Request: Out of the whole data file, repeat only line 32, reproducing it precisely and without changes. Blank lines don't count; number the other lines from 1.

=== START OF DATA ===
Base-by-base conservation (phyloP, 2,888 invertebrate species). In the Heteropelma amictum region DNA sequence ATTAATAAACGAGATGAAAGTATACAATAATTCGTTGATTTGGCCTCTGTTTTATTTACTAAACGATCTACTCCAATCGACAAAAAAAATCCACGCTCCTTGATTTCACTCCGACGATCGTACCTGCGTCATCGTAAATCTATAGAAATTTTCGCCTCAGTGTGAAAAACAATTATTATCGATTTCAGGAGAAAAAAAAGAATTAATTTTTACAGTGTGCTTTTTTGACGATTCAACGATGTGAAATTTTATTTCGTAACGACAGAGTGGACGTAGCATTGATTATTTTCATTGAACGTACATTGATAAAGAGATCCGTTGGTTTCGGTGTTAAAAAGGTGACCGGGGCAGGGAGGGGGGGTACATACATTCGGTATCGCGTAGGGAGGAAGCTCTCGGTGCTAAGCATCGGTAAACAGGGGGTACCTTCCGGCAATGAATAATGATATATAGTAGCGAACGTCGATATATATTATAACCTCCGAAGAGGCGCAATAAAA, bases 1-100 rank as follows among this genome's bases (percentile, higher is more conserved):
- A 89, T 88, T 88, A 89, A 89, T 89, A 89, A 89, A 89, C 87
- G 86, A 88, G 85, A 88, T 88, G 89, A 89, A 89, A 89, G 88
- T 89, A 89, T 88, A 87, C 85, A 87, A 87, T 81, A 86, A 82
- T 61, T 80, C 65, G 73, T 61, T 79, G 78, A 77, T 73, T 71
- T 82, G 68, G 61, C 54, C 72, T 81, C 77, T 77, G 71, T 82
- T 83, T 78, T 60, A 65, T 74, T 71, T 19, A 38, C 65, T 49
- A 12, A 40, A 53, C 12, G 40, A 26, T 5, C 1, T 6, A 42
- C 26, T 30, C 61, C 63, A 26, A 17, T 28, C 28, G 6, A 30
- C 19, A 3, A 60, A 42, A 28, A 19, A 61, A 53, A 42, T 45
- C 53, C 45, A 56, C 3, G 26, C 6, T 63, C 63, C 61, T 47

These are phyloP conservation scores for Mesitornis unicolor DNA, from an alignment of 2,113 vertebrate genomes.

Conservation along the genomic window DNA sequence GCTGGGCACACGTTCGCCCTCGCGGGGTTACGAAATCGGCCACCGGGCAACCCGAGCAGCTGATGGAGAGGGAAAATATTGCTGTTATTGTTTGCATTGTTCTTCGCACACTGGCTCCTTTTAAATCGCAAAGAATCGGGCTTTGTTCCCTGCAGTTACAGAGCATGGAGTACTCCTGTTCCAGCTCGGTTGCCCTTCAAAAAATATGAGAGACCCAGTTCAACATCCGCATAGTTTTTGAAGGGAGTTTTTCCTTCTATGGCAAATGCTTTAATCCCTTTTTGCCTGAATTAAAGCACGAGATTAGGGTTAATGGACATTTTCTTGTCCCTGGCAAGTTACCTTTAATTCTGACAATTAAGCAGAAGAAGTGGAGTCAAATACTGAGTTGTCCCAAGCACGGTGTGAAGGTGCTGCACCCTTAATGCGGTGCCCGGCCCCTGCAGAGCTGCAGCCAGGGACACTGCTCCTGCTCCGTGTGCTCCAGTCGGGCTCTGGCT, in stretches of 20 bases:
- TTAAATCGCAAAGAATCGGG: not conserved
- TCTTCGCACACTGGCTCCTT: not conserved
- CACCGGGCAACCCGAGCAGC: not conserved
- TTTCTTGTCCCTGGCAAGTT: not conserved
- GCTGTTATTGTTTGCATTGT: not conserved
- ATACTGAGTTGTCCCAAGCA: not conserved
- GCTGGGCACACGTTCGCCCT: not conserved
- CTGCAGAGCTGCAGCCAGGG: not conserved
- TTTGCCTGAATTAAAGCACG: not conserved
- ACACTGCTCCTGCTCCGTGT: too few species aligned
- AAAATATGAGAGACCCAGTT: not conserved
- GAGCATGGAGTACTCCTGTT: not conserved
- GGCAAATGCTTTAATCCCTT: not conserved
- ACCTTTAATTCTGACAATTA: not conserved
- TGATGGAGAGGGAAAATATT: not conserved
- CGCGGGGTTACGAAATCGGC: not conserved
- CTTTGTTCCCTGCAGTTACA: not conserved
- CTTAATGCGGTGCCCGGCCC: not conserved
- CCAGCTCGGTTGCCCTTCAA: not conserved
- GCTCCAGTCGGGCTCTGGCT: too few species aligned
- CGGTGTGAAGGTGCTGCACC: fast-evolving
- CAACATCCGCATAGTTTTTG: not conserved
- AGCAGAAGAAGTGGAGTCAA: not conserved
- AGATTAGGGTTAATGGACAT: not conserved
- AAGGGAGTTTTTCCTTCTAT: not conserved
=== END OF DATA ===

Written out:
- CCAGCTCGGTTGCCCTTCAA: not conserved